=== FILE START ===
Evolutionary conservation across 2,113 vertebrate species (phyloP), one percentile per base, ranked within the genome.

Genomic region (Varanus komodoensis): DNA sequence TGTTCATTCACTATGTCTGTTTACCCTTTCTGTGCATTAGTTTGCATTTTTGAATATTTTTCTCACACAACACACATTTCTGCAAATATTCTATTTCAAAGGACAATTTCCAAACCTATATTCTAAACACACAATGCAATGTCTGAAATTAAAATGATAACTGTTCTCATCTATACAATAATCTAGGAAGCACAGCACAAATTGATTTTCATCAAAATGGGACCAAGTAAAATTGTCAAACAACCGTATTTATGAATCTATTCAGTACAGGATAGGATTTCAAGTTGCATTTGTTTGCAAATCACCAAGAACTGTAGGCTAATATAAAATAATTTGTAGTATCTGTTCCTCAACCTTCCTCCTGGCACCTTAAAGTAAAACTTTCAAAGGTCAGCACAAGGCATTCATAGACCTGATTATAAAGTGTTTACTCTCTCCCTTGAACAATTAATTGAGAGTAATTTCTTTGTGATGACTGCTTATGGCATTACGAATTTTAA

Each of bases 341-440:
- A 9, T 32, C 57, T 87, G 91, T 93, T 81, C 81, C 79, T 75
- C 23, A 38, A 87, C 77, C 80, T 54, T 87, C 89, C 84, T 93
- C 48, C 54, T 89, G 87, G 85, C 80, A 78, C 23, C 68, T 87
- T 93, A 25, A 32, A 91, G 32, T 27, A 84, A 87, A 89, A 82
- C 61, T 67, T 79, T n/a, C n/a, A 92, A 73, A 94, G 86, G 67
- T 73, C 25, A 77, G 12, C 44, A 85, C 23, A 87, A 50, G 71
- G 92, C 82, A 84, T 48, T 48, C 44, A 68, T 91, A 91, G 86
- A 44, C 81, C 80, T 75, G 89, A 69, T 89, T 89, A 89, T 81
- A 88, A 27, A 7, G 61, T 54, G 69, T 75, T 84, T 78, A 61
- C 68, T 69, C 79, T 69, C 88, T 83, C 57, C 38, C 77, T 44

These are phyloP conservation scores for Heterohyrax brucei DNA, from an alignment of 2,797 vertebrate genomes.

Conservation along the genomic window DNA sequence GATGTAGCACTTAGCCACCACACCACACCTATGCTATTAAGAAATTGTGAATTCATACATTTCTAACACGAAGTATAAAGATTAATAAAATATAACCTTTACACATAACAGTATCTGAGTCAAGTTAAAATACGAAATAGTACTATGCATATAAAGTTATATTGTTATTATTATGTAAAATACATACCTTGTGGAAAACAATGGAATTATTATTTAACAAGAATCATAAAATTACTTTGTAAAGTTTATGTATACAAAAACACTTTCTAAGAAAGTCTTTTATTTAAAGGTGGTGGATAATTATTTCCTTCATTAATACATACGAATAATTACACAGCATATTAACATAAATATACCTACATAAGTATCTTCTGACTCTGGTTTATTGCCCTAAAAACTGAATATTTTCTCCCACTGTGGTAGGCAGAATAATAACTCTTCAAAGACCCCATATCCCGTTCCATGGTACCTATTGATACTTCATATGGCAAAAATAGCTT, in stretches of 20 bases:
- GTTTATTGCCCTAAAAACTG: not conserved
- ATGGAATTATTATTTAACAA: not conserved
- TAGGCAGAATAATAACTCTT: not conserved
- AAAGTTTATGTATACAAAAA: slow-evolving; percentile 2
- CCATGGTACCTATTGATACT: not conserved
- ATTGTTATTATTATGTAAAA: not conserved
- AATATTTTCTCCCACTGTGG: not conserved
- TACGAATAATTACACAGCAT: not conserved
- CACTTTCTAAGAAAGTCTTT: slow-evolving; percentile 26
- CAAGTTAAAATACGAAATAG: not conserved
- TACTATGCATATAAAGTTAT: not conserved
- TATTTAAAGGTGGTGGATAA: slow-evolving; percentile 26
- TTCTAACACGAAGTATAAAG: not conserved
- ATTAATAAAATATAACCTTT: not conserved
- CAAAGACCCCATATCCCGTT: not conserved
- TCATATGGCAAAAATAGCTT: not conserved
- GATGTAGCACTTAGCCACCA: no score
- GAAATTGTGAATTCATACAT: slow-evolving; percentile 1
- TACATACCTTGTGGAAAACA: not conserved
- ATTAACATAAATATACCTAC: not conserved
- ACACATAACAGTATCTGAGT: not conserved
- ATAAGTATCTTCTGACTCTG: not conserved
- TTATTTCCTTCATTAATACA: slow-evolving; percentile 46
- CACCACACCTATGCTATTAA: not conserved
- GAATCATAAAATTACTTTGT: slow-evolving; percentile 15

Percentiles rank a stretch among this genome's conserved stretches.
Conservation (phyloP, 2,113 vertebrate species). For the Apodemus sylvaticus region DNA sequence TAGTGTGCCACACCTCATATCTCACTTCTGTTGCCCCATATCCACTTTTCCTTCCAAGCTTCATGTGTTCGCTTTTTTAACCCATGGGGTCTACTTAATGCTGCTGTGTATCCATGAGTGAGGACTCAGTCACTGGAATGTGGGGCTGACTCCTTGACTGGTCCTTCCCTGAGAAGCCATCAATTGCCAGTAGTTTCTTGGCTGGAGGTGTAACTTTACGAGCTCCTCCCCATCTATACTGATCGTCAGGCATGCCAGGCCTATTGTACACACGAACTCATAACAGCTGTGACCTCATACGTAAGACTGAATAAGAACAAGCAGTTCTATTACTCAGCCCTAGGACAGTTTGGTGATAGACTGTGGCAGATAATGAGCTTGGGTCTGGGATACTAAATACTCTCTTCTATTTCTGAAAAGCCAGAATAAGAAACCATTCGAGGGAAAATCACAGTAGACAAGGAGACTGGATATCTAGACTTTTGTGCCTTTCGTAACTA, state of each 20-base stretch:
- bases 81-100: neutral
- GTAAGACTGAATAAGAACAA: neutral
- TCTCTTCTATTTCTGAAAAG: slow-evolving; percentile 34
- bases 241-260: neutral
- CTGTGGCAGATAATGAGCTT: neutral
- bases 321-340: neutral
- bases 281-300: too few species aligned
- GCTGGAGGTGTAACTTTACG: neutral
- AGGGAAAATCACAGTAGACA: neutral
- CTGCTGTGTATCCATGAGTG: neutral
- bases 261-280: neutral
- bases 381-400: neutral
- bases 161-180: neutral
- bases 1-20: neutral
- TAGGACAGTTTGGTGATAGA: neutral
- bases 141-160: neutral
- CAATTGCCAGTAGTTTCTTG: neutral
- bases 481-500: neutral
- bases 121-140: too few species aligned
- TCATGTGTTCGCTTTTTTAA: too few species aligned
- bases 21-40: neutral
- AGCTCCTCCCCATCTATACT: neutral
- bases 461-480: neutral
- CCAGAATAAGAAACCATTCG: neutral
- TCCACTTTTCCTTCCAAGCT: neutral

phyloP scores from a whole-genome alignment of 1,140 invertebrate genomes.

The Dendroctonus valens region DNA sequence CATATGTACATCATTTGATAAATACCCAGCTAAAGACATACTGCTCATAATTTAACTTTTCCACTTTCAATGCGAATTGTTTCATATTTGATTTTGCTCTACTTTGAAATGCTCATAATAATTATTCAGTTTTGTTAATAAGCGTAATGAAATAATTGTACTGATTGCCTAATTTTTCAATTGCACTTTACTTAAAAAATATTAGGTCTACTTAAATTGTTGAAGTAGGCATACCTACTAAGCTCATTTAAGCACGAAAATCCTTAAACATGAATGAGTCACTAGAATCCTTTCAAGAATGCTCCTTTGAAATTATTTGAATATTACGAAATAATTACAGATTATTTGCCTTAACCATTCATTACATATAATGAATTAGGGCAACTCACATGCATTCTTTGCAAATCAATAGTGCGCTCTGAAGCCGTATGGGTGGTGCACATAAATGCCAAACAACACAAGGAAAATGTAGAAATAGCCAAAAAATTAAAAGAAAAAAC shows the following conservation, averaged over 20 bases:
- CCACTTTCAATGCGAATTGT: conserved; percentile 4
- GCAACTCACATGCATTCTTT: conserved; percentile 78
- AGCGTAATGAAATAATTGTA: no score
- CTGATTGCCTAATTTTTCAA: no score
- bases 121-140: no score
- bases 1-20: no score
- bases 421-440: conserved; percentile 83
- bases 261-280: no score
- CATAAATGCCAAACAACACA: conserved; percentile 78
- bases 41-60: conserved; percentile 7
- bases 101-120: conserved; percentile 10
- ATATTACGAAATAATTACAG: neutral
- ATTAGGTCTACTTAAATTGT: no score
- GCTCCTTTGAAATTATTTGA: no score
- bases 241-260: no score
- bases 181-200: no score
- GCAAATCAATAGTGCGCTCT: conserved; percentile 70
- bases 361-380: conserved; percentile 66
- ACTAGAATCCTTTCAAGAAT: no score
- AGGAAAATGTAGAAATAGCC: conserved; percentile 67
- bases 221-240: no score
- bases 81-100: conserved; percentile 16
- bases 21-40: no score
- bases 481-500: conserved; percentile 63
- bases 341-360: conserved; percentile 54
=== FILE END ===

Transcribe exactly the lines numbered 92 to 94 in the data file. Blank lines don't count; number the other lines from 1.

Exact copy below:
- bases 21-40: no score
- bases 481-500: conserved; percentile 63
- bases 341-360: conserved; percentile 54